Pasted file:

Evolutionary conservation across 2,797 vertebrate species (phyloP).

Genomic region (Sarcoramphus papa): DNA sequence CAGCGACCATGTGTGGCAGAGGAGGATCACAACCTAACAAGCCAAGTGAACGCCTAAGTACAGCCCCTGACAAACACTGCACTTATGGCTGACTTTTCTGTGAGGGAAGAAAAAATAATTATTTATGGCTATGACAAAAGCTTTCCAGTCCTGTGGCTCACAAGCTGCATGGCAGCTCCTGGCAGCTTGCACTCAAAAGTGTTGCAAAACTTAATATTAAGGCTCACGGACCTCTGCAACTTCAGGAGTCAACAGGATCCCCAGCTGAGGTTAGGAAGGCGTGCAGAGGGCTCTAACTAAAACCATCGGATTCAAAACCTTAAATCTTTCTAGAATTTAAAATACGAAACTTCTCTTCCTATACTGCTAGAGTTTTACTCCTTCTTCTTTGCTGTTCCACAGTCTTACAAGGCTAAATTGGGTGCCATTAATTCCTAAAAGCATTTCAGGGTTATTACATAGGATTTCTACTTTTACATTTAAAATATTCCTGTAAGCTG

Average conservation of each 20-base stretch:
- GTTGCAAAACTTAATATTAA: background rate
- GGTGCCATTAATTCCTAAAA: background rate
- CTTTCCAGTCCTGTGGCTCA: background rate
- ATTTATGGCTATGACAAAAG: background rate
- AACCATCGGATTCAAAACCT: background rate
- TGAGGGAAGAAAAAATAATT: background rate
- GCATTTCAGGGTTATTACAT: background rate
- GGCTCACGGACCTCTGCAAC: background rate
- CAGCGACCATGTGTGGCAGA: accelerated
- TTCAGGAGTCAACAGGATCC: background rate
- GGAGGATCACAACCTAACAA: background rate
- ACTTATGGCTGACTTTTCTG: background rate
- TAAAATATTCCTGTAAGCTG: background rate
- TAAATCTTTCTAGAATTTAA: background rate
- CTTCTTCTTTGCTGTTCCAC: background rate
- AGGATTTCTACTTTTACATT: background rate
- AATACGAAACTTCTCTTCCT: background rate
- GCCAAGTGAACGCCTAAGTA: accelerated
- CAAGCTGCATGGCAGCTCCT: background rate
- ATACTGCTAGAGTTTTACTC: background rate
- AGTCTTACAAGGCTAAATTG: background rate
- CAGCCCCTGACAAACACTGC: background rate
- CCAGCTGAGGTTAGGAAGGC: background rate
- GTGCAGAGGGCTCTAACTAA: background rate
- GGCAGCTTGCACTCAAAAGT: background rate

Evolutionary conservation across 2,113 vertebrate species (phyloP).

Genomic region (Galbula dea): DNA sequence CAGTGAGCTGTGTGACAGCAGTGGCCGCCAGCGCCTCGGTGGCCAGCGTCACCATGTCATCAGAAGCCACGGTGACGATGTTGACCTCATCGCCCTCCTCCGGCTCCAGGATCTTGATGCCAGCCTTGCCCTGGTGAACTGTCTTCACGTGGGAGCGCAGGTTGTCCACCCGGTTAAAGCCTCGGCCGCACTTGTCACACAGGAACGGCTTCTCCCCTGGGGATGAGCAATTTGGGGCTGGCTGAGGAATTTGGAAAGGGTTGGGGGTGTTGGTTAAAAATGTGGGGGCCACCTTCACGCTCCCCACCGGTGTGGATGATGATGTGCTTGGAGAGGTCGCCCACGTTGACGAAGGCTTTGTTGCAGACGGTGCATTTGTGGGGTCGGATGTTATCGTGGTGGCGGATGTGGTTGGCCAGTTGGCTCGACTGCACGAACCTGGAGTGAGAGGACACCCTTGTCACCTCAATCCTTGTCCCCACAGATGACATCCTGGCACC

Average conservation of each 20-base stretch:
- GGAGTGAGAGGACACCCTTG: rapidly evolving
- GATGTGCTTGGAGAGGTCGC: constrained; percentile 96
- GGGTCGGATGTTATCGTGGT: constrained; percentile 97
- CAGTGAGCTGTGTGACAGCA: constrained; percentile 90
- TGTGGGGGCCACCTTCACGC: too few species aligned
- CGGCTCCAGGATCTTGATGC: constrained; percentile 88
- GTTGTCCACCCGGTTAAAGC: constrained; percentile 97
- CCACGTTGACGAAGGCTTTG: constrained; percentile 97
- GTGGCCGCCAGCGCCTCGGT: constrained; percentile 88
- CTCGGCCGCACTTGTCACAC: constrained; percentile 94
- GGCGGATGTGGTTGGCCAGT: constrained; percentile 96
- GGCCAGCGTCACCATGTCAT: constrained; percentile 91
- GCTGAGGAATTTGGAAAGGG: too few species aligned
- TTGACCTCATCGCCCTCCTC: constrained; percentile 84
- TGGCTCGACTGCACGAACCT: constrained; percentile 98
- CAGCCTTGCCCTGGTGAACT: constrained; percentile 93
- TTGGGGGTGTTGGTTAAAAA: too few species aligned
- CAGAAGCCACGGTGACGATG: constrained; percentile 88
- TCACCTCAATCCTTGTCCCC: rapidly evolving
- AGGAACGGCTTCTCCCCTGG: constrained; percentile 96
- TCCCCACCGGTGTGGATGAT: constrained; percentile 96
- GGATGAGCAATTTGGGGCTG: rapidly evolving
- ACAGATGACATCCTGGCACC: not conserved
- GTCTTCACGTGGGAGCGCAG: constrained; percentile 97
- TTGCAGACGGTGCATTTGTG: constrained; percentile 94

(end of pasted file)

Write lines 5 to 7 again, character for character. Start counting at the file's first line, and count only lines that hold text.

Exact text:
- GGTGCCATTAATTCCTAAAA: background rate
- CTTTCCAGTCCTGTGGCTCA: background rate
- ATTTATGGCTATGACAAAAG: background rate